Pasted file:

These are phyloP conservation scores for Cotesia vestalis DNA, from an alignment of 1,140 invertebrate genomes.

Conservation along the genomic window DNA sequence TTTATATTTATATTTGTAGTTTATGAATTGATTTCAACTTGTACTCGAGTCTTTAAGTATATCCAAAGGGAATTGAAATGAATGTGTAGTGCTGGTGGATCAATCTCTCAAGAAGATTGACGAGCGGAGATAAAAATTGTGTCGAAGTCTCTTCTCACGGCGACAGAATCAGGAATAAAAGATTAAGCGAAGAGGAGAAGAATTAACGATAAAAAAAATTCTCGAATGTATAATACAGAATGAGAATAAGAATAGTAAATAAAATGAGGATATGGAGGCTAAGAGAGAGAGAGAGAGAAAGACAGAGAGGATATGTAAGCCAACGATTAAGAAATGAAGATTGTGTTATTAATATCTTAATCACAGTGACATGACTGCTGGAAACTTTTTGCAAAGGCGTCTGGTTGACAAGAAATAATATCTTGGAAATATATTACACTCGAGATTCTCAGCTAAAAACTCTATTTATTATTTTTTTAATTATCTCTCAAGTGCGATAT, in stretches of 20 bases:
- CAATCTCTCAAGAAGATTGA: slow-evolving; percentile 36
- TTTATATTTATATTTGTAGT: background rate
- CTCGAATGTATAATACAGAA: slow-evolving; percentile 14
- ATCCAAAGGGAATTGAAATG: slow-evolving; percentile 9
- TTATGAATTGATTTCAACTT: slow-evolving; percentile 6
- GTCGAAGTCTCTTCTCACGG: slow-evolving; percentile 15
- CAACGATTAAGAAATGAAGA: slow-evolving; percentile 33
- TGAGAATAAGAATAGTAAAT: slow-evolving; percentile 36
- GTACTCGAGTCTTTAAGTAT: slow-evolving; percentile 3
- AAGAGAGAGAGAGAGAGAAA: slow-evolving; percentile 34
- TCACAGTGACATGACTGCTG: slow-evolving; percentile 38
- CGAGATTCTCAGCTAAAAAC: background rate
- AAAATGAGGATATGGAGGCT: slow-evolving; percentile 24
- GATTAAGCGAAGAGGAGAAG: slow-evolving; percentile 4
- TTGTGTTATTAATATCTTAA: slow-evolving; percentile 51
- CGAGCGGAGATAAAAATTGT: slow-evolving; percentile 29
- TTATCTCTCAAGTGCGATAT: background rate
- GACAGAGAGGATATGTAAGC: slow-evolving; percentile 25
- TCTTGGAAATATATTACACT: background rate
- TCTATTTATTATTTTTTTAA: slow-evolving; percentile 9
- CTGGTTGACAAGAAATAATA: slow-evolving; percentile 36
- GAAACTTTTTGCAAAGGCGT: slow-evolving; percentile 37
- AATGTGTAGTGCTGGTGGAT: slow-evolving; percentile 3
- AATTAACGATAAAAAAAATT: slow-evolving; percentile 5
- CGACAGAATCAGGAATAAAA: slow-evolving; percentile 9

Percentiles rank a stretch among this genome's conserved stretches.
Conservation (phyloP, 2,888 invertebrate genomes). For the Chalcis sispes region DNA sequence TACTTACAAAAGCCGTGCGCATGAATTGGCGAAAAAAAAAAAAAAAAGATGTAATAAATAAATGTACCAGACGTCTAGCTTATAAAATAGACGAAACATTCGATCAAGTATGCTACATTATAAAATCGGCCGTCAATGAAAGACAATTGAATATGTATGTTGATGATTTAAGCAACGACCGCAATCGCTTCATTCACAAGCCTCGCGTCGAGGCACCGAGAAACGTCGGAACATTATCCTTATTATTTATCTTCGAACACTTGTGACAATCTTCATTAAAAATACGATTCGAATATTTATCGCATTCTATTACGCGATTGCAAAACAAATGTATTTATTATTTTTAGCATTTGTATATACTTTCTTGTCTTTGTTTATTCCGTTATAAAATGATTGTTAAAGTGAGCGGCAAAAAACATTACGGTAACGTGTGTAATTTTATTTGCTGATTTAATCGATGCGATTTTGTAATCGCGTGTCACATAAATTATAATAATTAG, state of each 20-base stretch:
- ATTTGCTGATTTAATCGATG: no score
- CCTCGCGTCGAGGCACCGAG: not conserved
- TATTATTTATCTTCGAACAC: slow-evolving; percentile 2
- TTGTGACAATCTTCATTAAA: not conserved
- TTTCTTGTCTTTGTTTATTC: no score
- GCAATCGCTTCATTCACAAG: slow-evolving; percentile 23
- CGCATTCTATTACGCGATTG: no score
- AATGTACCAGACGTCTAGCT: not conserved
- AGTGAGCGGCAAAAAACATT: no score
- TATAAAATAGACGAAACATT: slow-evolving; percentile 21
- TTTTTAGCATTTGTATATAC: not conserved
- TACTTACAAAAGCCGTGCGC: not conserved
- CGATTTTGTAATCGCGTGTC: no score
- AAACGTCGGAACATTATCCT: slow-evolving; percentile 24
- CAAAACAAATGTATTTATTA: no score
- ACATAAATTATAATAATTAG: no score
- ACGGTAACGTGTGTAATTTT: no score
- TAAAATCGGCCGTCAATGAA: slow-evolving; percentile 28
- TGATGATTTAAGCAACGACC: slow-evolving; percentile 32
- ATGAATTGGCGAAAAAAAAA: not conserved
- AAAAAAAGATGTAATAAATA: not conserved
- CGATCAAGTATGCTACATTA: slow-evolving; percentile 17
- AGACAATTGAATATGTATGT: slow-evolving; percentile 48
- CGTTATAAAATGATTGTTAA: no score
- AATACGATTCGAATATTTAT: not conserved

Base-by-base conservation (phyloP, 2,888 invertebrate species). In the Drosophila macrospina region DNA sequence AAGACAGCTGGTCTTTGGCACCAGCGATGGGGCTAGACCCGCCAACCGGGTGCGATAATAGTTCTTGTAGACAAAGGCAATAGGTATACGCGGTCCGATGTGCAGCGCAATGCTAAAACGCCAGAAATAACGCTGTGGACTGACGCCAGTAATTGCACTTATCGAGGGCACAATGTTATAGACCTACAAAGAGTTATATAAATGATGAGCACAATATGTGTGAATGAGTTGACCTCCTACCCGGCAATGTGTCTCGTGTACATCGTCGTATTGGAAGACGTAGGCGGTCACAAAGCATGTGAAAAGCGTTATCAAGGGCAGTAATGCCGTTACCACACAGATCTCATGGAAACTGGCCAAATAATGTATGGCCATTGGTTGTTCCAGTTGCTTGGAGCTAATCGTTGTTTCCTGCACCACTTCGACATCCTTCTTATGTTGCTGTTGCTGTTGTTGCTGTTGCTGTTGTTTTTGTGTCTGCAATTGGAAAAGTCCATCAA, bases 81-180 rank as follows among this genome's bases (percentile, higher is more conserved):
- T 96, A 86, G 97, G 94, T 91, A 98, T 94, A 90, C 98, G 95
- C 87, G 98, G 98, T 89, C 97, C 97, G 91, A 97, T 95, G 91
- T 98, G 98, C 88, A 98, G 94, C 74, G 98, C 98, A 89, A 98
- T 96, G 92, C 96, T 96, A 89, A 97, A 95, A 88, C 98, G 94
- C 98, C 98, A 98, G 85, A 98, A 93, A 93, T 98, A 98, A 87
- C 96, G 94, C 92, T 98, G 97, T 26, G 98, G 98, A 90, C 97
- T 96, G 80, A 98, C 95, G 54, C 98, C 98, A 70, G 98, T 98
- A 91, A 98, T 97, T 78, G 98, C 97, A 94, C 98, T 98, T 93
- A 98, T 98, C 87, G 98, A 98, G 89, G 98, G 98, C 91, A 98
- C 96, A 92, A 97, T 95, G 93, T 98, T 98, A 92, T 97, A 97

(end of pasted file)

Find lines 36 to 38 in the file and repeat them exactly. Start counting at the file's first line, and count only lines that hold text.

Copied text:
- CGCATTCTATTACGCGATTG: no score
- AATGTACCAGACGTCTAGCT: not conserved
- AGTGAGCGGCAAAAAACATT: no score